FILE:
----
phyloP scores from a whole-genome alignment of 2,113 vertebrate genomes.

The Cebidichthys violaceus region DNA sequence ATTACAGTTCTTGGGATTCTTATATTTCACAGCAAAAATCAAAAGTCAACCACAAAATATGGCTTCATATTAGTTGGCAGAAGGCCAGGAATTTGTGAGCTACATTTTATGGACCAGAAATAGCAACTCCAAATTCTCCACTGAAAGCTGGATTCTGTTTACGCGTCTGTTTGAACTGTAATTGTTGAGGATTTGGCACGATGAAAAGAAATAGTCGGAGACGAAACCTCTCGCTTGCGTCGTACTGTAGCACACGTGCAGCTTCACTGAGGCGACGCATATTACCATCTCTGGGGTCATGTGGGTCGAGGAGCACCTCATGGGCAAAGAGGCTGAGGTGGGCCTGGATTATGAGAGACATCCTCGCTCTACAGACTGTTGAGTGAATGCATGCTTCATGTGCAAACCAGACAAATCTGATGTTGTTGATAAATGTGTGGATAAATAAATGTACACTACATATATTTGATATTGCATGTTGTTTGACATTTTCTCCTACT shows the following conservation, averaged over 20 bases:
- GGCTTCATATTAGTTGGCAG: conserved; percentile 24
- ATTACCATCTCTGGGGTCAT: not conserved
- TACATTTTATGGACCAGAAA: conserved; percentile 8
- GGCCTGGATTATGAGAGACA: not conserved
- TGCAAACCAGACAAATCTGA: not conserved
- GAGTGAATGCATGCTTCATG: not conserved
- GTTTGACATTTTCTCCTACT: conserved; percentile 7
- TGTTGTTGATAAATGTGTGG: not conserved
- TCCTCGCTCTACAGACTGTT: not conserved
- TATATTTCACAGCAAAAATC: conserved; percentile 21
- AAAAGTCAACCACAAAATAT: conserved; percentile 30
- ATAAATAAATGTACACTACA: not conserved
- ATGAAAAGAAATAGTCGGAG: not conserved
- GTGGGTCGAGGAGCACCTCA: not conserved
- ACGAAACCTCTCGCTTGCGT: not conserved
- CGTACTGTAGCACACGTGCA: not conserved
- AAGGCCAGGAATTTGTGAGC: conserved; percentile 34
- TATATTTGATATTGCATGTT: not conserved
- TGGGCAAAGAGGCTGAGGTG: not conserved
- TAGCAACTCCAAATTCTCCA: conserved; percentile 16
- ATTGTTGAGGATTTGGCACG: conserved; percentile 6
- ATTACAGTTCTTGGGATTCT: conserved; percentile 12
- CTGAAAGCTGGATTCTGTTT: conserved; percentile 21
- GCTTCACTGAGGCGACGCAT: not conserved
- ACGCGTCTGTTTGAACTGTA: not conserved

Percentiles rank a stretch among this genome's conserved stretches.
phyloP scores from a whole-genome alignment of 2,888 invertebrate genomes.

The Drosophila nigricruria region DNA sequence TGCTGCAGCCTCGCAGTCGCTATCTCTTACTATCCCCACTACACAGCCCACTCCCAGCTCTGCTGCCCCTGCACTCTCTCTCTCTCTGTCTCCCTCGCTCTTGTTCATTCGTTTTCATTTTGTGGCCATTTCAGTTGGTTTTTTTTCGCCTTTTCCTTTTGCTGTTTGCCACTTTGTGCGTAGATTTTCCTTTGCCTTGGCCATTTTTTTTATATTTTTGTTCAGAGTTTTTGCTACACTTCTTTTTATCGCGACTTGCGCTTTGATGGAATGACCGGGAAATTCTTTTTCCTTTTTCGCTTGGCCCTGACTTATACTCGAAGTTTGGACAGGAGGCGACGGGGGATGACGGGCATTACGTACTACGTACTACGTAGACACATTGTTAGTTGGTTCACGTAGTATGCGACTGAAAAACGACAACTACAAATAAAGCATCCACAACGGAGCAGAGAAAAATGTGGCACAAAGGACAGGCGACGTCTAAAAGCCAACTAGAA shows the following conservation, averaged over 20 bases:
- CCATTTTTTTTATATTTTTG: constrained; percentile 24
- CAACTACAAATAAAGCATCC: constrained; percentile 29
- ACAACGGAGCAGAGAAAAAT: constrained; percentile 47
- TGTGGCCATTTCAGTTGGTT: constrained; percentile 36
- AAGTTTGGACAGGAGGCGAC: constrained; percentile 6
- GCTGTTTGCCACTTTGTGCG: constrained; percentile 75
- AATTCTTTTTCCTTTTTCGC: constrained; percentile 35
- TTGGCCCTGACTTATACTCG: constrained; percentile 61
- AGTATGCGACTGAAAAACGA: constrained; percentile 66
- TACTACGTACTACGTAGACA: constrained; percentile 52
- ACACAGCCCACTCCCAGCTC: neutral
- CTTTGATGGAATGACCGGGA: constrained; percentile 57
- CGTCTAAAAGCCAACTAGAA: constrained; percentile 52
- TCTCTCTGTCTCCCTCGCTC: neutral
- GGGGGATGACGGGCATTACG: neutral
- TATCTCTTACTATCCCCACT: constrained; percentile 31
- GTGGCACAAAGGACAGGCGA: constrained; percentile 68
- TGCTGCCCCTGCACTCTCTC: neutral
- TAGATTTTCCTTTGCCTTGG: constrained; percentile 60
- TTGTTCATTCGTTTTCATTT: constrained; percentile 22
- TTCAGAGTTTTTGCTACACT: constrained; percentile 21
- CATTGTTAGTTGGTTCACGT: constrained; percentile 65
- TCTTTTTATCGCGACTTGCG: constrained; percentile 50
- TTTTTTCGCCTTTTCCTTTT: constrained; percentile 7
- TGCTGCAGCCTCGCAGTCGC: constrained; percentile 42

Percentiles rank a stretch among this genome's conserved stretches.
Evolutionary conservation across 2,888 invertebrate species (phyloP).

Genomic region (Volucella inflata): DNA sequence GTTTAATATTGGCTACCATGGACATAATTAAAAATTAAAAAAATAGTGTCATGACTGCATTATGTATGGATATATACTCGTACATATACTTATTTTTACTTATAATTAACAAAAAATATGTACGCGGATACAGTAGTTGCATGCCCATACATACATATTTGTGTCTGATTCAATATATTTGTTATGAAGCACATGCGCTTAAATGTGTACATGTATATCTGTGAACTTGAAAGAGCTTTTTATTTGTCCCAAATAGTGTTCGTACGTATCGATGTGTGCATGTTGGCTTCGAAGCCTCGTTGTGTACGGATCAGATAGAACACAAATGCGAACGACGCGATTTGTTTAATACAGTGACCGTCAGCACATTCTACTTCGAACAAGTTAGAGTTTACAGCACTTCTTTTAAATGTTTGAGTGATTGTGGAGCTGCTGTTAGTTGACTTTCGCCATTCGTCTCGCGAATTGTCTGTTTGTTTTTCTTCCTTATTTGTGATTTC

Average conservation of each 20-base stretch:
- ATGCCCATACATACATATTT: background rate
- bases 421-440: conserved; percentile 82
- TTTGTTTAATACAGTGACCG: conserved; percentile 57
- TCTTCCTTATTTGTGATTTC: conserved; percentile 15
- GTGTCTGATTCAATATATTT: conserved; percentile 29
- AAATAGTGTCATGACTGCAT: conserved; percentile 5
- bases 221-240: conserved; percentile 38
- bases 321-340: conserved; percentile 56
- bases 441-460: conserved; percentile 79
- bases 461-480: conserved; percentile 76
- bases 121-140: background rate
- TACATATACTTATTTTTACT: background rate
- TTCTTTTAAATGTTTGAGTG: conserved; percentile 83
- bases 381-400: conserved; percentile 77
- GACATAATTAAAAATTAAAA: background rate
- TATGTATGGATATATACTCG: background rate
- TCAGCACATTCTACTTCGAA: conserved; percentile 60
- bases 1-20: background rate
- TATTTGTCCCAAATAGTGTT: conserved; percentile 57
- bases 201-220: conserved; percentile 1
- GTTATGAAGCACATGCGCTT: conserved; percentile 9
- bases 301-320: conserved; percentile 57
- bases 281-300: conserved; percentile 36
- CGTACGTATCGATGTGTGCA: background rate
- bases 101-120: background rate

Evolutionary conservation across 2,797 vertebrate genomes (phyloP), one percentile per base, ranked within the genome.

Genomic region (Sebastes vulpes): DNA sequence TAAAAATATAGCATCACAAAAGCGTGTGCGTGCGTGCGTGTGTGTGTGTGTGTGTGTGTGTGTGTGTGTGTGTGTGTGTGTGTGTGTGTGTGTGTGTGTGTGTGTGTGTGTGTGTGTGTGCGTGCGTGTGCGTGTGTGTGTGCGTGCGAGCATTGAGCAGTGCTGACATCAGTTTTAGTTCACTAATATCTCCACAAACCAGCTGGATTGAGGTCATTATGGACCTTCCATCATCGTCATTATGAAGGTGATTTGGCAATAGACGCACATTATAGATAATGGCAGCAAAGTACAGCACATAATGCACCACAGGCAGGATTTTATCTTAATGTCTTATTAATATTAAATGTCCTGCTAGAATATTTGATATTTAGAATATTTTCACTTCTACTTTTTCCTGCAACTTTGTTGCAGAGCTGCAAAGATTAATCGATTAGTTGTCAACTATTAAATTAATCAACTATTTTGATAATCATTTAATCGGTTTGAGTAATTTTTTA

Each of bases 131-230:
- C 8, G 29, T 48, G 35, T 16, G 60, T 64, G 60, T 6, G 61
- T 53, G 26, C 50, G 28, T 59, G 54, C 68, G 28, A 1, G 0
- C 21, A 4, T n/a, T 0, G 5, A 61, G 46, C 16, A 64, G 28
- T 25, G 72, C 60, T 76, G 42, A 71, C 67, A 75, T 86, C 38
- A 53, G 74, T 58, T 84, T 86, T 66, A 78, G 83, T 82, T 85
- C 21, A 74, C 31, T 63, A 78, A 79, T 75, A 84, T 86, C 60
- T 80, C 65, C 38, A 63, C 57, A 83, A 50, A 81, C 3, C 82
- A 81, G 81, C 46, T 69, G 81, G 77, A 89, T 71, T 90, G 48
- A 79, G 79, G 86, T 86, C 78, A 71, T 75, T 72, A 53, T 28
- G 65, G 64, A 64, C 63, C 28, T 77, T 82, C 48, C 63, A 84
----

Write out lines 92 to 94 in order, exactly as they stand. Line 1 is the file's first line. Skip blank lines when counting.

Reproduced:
- A 53, G 74, T 58, T 84, T 86, T 66, A 78, G 83, T 82, T 85
- C 21, A 74, C 31, T 63, A 78, A 79, T 75, A 84, T 86, C 60
- T 80, C 65, C 38, A 63, C 57, A 83, A 50, A 81, C 3, C 82